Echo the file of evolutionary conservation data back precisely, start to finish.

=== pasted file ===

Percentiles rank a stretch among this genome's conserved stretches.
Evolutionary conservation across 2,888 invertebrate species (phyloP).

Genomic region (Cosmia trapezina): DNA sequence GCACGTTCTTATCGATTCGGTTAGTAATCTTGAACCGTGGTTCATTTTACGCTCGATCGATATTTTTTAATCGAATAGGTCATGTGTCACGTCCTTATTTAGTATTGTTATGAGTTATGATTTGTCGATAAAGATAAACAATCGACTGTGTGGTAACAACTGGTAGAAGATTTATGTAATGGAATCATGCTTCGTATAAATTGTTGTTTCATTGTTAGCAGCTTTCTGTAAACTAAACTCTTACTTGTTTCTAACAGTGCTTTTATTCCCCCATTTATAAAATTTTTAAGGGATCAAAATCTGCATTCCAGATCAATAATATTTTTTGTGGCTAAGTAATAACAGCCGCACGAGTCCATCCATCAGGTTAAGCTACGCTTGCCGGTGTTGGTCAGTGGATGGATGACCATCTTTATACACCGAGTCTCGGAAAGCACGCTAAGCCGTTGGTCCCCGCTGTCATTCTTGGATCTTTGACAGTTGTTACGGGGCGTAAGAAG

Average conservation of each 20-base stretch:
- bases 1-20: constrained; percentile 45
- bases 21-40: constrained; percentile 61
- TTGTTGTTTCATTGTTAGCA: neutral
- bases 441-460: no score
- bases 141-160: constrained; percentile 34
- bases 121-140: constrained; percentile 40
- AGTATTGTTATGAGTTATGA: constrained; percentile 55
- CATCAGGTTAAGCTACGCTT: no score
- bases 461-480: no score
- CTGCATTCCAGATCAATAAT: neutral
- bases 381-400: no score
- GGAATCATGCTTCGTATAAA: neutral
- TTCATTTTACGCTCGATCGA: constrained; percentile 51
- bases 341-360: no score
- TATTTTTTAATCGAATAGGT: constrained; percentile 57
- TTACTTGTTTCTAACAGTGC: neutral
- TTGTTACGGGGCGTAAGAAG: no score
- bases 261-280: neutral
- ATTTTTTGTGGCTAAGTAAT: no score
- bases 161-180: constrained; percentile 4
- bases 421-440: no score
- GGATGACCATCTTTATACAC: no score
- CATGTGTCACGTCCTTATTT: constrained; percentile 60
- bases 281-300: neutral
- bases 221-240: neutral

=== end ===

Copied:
Percentiles rank a stretch among this genome's conserved stretches.
Evolutionary conservation across 2,888 invertebrate species (phyloP).

Genomic region (Cosmia trapezina): DNA sequence GCACGTTCTTATCGATTCGGTTAGTAATCTTGAACCGTGGTTCATTTTACGCTCGATCGATATTTTTTAATCGAATAGGTCATGTGTCACGTCCTTATTTAGTATTGTTATGAGTTATGATTTGTCGATAAAGATAAACAATCGACTGTGTGGTAACAACTGGTAGAAGATTTATGTAATGGAATCATGCTTCGTATAAATTGTTGTTTCATTGTTAGCAGCTTTCTGTAAACTAAACTCTTACTTGTTTCTAACAGTGCTTTTATTCCCCCATTTATAAAATTTTTAAGGGATCAAAATCTGCATTCCAGATCAATAATATTTTTTGTGGCTAAGTAATAACAGCCGCACGAGTCCATCCATCAGGTTAAGCTACGCTTGCCGGTGTTGGTCAGTGGATGGATGACCATCTTTATACACCGAGTCTCGGAAAGCACGCTAAGCCGTTGGTCCCCGCTGTCATTCTTGGATCTTTGACAGTTGTTACGGGGCGTAAGAAG

Average conservation of each 20-base stretch:
- bases 1-20: constrained; percentile 45
- bases 21-40: constrained; percentile 61
- TTGTTGTTTCATTGTTAGCA: neutral
- bases 441-460: no score
- bases 141-160: constrained; percentile 34
- bases 121-140: constrained; percentile 40
- AGTATTGTTATGAGTTATGA: constrained; percentile 55
- CATCAGGTTAAGCTACGCTT: no score
- bases 461-480: no score
- CTGCATTCCAGATCAATAAT: neutral
- bases 381-400: no score
- GGAATCATGCTTCGTATAAA: neutral
- TTCATTTTACGCTCGATCGA: constrained; percentile 51
- bases 341-360: no score
- TATTTTTTAATCGAATAGGT: constrained; percentile 57
- TTACTTGTTTCTAACAGTGC: neutral
- TTGTTACGGGGCGTAAGAAG: no score
- bases 261-280: neutral
- ATTTTTTGTGGCTAAGTAAT: no score
- bases 161-180: constrained; percentile 4
- bases 421-440: no score
- GGATGACCATCTTTATACAC: no score
- CATGTGTCACGTCCTTATTT: constrained; percentile 60
- bases 281-300: neutral
- bases 221-240: neutral